Thesis Statement On Julius Caesar Assassination

What role do the people themselves play in this transition? Julius Caesar, a play about statehood and leadership, is one of the most quoted of Shakespeare’s plays in modern-day political speeches.

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However, a soothsayer warns Caser to “beware the ides of March”.

Nonetheless, Caesar leaves for the games and races to blotch the celebration of the feast of Lupercal.

The following day, the haruspex oversaw another sacrifice in the hope it would give cause for optimism, but it was just as bad: the animal had a malformed liver. In grave tones, Spurinna warned the dictator that his life would be in danger for a period of 30 days, which would expire on the 15th of March. Although in his scramble for political power he had been made the chief priest of Rome (Pontifex Maximus), he was a campaign soldier by trade, and not bothered by the divinatory handwringing of seers like Spurinna.

As the 30 days passed, nothing whatsoever happened.

The play opens with arrival of Julius Caesar in Rome after defeating the sons of his enemy in Pompey the great, Spain.

Caesar’s victory is rejoiced through celebrations, which are disrupted and suspended by Flavius and Marullus.

Decked out in his triumphant general’s reddish-purple toga embroidered in gold, Julius Caesar, Dictator of Rome, entered the Senate’s meeting room, and ascended his golden throne.

10 facts about the Ides of March murder The end came quickly. Daggers were produced from the capsae document chests the slaves had recently brought in. In a frenzied attack, the most powerful man in Rome was stabbed 23 times.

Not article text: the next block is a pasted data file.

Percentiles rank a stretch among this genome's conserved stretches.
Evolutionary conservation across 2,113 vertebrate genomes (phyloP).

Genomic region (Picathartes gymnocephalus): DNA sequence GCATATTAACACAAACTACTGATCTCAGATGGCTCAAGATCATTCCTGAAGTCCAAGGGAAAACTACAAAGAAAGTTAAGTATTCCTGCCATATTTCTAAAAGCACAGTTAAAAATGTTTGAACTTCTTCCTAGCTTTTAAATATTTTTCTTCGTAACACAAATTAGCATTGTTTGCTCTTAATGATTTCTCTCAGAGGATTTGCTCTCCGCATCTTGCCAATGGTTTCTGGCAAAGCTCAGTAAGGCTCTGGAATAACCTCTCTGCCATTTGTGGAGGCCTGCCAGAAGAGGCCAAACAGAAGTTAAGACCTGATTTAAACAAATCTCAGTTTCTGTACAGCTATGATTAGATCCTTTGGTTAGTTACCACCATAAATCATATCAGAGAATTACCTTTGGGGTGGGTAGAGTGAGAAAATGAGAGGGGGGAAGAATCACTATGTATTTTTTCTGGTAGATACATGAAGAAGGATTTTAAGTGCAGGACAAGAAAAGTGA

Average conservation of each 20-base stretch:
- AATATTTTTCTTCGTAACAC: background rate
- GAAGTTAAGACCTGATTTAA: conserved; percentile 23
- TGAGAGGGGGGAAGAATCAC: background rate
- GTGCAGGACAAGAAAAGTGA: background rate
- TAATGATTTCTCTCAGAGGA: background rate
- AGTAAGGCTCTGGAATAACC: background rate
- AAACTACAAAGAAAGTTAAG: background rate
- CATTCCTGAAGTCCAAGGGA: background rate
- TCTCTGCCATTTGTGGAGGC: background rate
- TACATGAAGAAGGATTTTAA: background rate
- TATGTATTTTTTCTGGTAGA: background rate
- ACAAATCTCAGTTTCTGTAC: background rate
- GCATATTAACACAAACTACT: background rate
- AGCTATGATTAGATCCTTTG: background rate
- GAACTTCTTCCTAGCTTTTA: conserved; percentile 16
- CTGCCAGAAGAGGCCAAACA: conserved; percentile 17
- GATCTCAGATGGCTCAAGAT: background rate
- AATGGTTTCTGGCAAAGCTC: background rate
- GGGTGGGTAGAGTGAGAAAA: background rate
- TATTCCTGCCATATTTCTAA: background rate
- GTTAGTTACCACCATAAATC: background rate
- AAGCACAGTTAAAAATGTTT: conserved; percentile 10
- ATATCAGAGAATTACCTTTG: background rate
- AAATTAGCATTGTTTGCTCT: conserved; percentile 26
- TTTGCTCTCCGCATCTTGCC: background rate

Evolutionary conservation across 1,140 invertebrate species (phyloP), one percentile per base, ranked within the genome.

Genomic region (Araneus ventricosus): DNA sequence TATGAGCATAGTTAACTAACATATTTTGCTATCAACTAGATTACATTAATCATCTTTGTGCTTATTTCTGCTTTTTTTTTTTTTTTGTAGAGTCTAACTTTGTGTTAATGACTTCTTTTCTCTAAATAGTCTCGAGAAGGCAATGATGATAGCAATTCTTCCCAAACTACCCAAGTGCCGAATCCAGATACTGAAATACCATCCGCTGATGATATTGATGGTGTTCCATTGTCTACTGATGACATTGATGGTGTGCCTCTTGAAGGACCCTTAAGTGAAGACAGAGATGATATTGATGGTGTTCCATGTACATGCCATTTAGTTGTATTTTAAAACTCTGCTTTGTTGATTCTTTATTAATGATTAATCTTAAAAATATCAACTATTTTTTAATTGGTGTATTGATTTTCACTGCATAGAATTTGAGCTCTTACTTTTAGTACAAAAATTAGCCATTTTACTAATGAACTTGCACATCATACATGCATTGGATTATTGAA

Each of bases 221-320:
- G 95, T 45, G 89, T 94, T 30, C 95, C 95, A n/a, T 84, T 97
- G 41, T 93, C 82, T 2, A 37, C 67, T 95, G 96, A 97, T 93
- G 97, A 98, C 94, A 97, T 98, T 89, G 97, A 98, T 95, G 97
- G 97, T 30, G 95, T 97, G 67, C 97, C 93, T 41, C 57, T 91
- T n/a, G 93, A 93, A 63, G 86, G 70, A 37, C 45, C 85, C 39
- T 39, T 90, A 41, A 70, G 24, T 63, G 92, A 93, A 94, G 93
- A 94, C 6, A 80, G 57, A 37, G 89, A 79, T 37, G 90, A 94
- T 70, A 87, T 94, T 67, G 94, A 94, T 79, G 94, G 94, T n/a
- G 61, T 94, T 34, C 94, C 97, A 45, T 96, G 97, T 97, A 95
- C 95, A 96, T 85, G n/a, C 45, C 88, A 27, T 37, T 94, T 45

How important is their support to the successes of the various military leaders and the outcome of the play? How do they compare with the heterosexual relationships in the play—the relations between husbands and wives? Think particularly of the scene of Caesar’s murder (and Cassius’s reference to future productions of the scene), the speeches in the Forum (particularly Antony’s), and the speeches given over the dead conspirators. Do the rewards of this rigidity outweigh the consequences, or vice versa?

The play depicts Rome at a time of transition between republic and empire—a time in which, theoretically, the Roman people are losing their power. Are they more profound or less profound, more revealing or less revealing of their participants’ characters? How do acting and rhetoric affect the events of the play? Does the play reference its own political power as a theatrical production? Discuss inflexibility in this play, focusing on Caesar and Brutus.


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